Guest Post For Writers:
For today’s post, I’m happy to welcome a guest blogger, author David Vandagriff.
David and I belong to a writing group called LDStorymakers and he’s always posting insightful information for writers. I loved what he had to say about Ebooks and he agreed to share with my readers. Enjoy!
I have a copy of Pride and Prejudice downloaded from three different sources – Amazon, Apple’s iBookstore and Google’s eBookstore – available for reading on my computer and my iPhone and (Amazon version) my Kindle e-reader – and I paid nothing for any of my copies of this classic work now in the public domain.
Access to classic literature has never been easier. Fifteen years ago if I wanted to read Pride and Prejudice, I had to buy it from a physical bookstore or drive to the library and hope a copy was available to check out.
Now, if I have any sort of computer no matter how old or inexpensive plus Internet access, within 30 seconds thanks to something like these suddenlink packages, I can begin reading Pride and Prejudice, Anna Karenina, Crime and Punishment, and every other literary classic in the public domain at no charge. Being able to sell digital downloads like ebooks, music, software, plus other digital merchandise is amazing in this day and age, there are more and more e-commerce websites popping up.
An English teacher in all but the most low-income schools can assign a class to read the first paragraph of David Copperfield:
“Whether I shall turn out to be the hero of my own life, or whether that station will be held by anybody else, these pages must show. To begin my life with the beginning of my life, I record that I was born (as I have been informed and believe) on a Friday, at twelve o’clock at night. It was remarked that the clock began to strike, and I began to cry, simultaneously.”
and compare it with the first paragraph of Moby Dick:
“Call me Ishmael. Some years ago – never mind how long precisely – having little or no money in my purse, and nothing particular to interest me on shore, I thought I would sail about a little and see the watery part of the world. It is a way I have of driving off the spleen and regulating the circulation. Whenever I find myself growing grim about the mouth; whenever it is a damp, drizzly November in my soul; whenever I find myself involuntarily pausing before coffin warehouses, and bringing up the rear of every funeral I meet; and especially whenever my hypos get such an upper hand of me, that it requires a strong moral principle to prevent me from deliberately stepping into the street, and methodically knocking people’s hats off- then, I account it high time to get to sea as soon as I can. This is my substitute for pistol and ball. With a philosophical flourish Cato throws himself upon his sword; I quietly take to the ship. There is nothing surprising in this. If they but knew it, almost all men in their degree, some time or other, cherish very nearly the same feelings towards the ocean with me.”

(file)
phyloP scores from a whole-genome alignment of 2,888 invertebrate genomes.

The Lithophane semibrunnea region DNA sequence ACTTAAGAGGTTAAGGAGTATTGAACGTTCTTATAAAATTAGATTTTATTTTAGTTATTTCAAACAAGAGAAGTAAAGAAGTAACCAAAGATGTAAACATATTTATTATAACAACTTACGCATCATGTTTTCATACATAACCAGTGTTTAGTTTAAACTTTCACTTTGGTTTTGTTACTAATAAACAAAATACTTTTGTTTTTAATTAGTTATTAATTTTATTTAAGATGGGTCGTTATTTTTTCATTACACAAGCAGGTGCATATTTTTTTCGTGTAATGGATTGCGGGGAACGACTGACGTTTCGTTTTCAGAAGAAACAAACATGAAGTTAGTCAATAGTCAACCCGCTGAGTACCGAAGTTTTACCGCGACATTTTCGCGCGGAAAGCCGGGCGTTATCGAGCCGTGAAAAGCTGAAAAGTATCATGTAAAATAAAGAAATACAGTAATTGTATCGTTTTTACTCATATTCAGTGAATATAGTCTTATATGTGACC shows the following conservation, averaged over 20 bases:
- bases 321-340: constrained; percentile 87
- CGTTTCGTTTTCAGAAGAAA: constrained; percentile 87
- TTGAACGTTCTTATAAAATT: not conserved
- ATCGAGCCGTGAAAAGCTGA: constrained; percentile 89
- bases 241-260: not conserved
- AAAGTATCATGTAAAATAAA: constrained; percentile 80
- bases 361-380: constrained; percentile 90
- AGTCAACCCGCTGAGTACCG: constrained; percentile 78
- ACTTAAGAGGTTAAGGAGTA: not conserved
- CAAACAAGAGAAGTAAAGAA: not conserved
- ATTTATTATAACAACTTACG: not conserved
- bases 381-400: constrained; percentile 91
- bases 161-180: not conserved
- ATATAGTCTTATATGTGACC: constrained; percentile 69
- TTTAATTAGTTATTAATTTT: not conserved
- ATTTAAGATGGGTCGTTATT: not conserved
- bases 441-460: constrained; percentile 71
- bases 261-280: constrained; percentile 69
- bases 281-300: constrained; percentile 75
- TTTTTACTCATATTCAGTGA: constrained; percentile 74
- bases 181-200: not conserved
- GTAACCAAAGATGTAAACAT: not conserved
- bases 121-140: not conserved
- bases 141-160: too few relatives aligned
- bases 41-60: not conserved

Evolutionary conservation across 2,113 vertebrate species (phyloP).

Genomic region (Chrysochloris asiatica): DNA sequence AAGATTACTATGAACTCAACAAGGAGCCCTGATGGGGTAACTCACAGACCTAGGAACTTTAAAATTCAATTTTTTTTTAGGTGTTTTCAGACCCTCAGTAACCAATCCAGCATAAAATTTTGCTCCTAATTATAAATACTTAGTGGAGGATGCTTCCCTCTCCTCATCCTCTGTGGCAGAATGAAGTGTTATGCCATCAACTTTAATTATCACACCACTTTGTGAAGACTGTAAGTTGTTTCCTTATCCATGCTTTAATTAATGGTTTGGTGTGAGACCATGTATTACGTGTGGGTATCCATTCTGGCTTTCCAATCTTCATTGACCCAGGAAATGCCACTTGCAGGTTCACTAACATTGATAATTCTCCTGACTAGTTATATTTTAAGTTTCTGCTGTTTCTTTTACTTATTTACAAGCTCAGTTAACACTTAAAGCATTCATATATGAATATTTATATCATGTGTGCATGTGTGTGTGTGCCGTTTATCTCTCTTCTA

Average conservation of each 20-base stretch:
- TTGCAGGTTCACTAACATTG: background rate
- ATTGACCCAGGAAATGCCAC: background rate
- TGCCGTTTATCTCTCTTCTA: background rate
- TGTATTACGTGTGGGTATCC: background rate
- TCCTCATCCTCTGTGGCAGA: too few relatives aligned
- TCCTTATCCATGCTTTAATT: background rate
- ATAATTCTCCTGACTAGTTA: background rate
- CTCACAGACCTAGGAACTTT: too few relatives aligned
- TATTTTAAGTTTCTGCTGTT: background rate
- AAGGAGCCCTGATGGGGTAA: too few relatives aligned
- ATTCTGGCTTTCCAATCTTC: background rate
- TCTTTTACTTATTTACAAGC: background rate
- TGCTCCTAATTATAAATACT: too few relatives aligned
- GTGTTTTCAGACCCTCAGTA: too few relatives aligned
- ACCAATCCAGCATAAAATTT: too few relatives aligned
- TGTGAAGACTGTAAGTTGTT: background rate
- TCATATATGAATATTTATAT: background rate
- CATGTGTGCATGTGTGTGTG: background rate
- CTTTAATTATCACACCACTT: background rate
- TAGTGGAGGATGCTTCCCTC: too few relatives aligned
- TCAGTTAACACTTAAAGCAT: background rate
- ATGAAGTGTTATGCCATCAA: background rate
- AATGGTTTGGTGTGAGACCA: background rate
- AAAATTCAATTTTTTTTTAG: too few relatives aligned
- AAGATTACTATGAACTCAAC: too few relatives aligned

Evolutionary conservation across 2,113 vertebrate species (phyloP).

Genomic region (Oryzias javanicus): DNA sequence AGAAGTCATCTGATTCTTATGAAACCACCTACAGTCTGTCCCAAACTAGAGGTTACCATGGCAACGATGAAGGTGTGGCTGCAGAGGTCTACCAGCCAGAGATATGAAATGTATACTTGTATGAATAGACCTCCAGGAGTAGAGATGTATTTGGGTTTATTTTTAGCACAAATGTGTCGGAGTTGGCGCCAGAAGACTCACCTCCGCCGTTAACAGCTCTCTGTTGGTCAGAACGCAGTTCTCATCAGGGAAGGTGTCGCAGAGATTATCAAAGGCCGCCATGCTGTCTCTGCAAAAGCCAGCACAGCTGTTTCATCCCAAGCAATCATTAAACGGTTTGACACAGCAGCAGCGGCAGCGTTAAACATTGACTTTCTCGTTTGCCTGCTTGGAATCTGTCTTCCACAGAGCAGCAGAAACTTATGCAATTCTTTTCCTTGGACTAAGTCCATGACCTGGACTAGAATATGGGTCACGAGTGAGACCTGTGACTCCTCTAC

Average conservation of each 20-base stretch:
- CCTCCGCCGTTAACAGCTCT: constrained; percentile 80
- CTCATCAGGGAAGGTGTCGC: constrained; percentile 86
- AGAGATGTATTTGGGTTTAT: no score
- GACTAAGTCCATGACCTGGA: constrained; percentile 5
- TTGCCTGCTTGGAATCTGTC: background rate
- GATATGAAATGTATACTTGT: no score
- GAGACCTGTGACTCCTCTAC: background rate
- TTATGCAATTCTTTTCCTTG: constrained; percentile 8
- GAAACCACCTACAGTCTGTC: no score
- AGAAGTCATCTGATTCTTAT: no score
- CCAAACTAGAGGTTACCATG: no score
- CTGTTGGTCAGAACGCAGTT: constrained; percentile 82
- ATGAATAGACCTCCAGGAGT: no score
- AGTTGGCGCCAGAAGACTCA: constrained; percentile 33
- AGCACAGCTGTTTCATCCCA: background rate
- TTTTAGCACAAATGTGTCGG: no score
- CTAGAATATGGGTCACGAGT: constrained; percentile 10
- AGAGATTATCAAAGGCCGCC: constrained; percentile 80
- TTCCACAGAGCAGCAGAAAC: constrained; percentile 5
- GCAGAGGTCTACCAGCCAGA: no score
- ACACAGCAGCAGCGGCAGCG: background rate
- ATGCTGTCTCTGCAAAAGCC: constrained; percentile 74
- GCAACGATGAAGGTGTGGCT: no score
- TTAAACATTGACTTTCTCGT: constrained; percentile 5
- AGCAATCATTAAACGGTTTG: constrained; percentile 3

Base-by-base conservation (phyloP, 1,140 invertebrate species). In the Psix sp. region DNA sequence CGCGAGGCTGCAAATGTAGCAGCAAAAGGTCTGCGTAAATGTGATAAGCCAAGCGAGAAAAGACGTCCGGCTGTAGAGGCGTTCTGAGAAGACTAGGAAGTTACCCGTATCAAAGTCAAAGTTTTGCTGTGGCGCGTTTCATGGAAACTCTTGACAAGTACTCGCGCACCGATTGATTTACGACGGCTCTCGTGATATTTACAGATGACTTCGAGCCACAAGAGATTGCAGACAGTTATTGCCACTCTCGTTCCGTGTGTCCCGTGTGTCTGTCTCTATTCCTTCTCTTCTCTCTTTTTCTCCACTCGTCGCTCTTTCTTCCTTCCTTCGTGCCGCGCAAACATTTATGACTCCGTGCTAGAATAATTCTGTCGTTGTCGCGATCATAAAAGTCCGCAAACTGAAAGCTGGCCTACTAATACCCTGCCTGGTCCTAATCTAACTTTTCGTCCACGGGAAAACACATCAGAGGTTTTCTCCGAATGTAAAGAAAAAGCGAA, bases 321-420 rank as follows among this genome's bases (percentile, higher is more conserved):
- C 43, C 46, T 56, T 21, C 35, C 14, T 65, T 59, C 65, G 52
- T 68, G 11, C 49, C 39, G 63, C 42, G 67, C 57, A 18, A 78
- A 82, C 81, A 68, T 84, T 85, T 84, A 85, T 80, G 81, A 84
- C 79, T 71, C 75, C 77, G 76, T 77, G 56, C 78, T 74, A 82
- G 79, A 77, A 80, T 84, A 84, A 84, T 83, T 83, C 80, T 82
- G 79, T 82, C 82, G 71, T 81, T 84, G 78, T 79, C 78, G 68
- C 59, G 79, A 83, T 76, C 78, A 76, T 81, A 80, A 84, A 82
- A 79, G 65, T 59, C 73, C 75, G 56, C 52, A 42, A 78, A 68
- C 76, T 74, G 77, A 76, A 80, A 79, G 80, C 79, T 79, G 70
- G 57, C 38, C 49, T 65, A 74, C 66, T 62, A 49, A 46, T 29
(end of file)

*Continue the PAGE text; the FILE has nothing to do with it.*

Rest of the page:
To compare the ways in which two major novelists began books showing young men making their way in a difficult world (both written from the first person point of view). If any of the students are intrigued by the first paragraphs, they can read the rest of either book. In fact, the English teacher can do the same thing with the first paragraphs of another dozen classic novels during the year without worrying about whether the students will have access to those books.
I know that copies of such books have been available for some time via computer, but the small-form ereader is, I think, a far better way to read a novel than a desktop computer and probably a laptop as well. In a family with one computer and many children, a personal ereader will be an increasingly less-expensive way of allowing each child to comfortably read material from the internet.
I believe ebooks easily available via sophisticated online bookstores at no cost may lead to a greater familiarity with the classics for a larger group of people than ever before.
When I was young, I was a voracious reader and my family almost always lived quite a distance from a library. I would have loved having access to an almost infinite number of interesting books right in my home.
David P. Vandagriff
*What do you think? Do you agree with David? I’ve been reluctant to jump on the Ebook band-wagon, but his points here are very persuasive. What do you like about Ebooks? Are you an Ebook reader?
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